PRACTICING PATIENCE, PART 3: YES AND NO
Why can't people say what they really mean? Why do people hide what their true feelings? Why do people say "yes" but mean "no" ?
What has tested my patience the most is understanding- and misunderstanding- people. People often say one thing but mean another. Of course, this dilemma is not exclusive to cross-cultural relationships but it is certainly heightened when one is dealing with complex cultural and social barriers. And a language barrier.
During my time in the Philippines I have tried to be as culturally sensitive as possible, adjusting my behaviour in line with what I learn. These little changes have made a real difference to the relationships I am forming, particularly within the host-home. Lola Emma (my host-grandma) notices and appreciates my effort to wash my clothes more regularly (instead of doing the typical student thing of waiting until all my clothes are dirty). I have copied what the family do- often washing my dirty laundry as I shower- so that I never have to re-wear an outfit, because this is a big "no no" in Filipino culture. My refusal to eat with a fork and spoon has also been well received. I have chosen to eat like the family- using my hands- which in my opinion makes eating a much more tactile experience (and reduces the challenge of fish bones!) After weeks of being provided the option of cutlery, the family have finally realised that I like to eat with my hands and no longer leave out a fork and spoon. (NB. This is the Filipino equivalent to a knife and fork).
However, there is only so much you can learn through observation. The rest is left up to me to work out. My desire to be culturally sensitive has, at times, stressed me out because I have often been left to gauge what someone is really thinking or feeling . For example, last Sunday I had agreed to meet with the volunteers to watch a few films. However, Sunday is family day and so I wanted to check with my host-family if it was okay if I missed lunch. The response I received gave me mixed messages because they said "yes" but I sensed some disappointment. Was this an example of the Filipino 'saying "yes" but meaning "no"' trait? I asked again and once more was told "not to worry!" and to "go have fun with my friends!" But as I set off for town I had a sinking feeling in my stomach that I had upset or even offended someone. And so I spent the whole afternoon regretting my decision to leave the house, didn't enjoy the movies and got myself stuck in a cycle of over-thinking what everyone was thinking.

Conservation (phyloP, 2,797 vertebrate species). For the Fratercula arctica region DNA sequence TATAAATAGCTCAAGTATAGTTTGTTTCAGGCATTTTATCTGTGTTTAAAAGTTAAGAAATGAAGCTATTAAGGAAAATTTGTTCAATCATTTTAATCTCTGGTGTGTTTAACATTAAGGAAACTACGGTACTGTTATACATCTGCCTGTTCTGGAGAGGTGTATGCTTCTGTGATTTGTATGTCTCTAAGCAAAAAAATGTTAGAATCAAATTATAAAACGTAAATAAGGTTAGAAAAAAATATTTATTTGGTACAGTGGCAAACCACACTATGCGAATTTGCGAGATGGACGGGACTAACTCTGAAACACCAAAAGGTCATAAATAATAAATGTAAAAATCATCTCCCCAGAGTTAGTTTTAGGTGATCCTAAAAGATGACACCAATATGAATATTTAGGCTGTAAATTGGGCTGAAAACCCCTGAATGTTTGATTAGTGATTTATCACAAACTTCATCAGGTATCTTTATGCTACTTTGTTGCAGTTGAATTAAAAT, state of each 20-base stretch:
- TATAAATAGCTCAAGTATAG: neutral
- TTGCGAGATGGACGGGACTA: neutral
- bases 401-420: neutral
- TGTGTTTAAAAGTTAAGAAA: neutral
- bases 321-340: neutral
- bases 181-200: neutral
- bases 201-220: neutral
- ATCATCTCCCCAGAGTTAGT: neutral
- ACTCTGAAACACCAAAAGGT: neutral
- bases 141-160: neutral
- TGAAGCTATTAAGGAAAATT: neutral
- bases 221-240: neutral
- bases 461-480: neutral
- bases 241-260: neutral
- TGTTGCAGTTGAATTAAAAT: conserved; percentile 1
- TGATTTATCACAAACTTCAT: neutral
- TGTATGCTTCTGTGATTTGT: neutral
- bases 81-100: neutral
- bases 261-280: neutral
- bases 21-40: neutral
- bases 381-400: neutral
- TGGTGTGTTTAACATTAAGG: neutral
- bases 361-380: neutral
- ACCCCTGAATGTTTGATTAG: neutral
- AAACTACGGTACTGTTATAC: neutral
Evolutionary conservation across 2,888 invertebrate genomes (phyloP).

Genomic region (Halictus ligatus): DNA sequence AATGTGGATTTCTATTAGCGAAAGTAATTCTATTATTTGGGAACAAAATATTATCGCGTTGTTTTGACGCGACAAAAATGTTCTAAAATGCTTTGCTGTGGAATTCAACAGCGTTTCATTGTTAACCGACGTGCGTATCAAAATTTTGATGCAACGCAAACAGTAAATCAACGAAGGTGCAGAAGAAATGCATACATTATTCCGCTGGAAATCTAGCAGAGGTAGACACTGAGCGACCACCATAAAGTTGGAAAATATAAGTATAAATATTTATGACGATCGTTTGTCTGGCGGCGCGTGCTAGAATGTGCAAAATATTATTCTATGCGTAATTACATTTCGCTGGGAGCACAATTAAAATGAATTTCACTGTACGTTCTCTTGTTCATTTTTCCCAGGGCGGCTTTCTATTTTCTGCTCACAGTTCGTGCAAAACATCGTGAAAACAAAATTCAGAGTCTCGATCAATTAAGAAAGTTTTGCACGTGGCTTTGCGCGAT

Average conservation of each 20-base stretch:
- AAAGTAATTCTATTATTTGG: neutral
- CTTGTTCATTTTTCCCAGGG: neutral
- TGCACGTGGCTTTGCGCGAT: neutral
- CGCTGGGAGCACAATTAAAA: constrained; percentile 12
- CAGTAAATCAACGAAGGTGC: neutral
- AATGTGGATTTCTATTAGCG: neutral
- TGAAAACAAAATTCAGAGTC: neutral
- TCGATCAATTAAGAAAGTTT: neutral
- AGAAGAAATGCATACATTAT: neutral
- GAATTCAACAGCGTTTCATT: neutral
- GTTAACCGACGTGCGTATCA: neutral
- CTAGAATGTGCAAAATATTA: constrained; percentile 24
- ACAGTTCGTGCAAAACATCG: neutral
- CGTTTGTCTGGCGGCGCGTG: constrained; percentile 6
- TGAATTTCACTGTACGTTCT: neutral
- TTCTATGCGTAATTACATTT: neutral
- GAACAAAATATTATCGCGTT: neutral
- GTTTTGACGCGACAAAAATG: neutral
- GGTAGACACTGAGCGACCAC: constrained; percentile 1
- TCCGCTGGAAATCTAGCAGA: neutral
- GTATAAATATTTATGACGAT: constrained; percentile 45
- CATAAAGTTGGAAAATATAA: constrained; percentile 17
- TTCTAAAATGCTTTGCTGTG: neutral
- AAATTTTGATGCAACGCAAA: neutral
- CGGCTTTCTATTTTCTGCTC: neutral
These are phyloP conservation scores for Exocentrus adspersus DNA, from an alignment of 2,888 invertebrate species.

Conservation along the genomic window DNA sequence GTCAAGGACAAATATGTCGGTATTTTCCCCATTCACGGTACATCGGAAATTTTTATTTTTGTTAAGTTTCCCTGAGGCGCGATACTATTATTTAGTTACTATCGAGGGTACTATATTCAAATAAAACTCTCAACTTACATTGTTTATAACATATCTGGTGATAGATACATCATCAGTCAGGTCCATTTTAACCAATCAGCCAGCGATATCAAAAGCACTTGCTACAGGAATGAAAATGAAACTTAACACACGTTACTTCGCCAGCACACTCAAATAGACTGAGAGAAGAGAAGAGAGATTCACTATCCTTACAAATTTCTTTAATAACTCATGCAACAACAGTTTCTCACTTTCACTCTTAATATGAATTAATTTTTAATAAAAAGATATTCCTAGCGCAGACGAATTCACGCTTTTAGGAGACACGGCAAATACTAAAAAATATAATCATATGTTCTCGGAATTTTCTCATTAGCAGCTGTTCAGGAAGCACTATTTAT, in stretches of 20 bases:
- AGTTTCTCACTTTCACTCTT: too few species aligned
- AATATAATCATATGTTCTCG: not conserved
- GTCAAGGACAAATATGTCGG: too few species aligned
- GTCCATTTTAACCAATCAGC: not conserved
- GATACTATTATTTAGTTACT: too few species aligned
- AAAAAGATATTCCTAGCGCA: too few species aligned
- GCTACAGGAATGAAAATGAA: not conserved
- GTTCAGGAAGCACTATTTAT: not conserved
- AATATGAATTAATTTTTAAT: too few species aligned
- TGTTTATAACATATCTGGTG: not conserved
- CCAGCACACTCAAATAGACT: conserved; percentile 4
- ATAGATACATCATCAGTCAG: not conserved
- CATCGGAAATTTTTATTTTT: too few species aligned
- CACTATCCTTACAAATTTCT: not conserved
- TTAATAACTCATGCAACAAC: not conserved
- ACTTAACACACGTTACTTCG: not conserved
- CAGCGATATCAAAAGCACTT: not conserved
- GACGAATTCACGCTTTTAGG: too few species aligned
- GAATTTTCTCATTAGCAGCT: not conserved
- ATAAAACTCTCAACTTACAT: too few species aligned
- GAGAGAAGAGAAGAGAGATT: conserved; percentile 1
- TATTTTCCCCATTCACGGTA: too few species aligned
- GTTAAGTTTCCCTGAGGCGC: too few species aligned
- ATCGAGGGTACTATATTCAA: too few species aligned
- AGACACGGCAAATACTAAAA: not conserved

As it turns out my family were genuinely fine with me not being at lunch, they just missed my presence.
Another example of this 'yes and no' dilemma happened during a team social. I asked one of the Filipino volunteers if they had the number for 'Jollybean' (a fast food chain equivalent to McDonald's) so that we could order some take-out. The girl said "yes" but then assumed that I was asking her to organise the entire team meal. So she ended up running round town bulk buying street food because she didn't have the number after all! I felt awful that my simple request for a phone number had been taken completely the wrong way- why hadn't she just been honest with me? And had I unconsciously taken advantage of her accommodating manner?
On days like these I have become impatient with people- not just Filipino people- but ALL people, for not being more black and white. For not being more straightforward. I myself have spent the last few years trying to be more assertive- prescribing to the method of ripping the plaster off instead of peeling it back slowly. The best way of explaining this is to think back to a time when you had an invitation you didn't want to take up. Let's say you've been invited to a party that you should probably go to, but you are too tired and just want a night in watching X-Factor and eating galaxy chocolate. Regardless of how you decide to tell your friend, he/she will be slightly disappointed. But the blow will lessen if you say straight up what you want: "I'm sorry but I won't be able to make it tonight as I'm blah blah blah..."- (to be honest the excuse part is optional). What makes it worse is when you try to be polite and sensitive to your friend, but then never actually say what you mean: "yeah I'm feeling kinda ill, so yeah I might be there, hopefully..." but then later bail anyways. Sometimes you've got to be cruel to be kind.
But the human race isn't always this 'black and white' because of the simple fact that we are human: we contradict ourselves; we think with our hearts; we are indecisive; we want to please everyone. These 'multi-coloured' imperfections are what make humanity so diverse, so explosive and so exciting.
People are perfectly imperfect. And I need to be more patient with people.
What I've realised is that when disagreement, upset or offence arises in another country, it is not always due to cultural insensitivity: it is quite often just a clash of personal interests. You can't make everyone happy - even if you are the most culturally sensitive person in the world- because cultures are made up of individuals who have their own personal beliefs. And I'm definitely not friends with everyone I meet in the UK, so the same applies when abroad.
It's not cultural. It's personal.